The idea of “multi-scale” infectious disease modeling and simulation is arguably very compelling (but probably also the hardest to realize):

Increasing awareness of the importance to integrate within- and between-host scales has led to the development of models that explicitly link the two scales. These models, often referred to as ‘multi-scale’ models, have increased in popularity in recent years. While there have been exciting advances made in this area, most studies linking within- and between-host scales are conceptual or theoretical with mainly qualitative and little quantitative support from data. Progress towards a predictive multi-scale framework will require a more precise, quantitative understanding of how infection dynamics, pathogen load, target cell depletion, immunology, symptomatology and other clinical features combine to shape pathogen transmission fitness at the population level.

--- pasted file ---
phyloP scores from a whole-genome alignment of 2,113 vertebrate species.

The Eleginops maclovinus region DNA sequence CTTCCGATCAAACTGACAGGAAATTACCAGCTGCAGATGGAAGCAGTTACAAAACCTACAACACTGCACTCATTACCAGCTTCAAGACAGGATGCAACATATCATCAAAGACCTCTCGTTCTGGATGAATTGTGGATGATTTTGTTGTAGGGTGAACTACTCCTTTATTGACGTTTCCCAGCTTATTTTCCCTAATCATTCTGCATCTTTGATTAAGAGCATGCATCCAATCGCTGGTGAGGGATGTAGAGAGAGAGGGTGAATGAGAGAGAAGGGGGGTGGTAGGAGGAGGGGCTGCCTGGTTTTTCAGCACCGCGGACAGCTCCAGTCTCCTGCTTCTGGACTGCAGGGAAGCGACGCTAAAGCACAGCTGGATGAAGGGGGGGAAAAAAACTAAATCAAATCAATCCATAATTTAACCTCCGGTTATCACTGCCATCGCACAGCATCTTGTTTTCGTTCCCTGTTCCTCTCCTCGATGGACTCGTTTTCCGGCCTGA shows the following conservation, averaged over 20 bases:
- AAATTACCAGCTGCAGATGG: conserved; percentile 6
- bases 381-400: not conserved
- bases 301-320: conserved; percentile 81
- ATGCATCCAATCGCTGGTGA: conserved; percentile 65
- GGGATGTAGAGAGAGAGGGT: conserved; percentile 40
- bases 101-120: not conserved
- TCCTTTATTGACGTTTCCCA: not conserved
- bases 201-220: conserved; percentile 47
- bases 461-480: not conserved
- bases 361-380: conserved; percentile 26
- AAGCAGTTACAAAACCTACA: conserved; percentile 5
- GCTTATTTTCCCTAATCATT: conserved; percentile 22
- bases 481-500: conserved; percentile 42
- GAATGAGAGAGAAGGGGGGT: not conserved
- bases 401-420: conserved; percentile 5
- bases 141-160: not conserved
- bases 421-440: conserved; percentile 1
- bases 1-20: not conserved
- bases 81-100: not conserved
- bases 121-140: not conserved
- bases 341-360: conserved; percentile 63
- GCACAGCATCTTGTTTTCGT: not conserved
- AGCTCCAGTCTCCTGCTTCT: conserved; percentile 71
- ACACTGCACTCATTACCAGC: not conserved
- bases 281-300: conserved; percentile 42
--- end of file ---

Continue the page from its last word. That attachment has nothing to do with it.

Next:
As pointed out by Handel & Rohani in their opinion piece from 2015:

Join us at CoLabo!

I hope you enjoyed reading our ideas and plans regarding OO and using this novel tool to generate better epidemiological datasets and models. When not developing apps or running simulations, we like to take occasional day trips to enjoy nature or city attractions:

Members of CoLabo at the New England aquarium, earlier in the Spring

With ❤️ from the CoLabo team!




Colubri Lab at the University of Massachusetts Medical School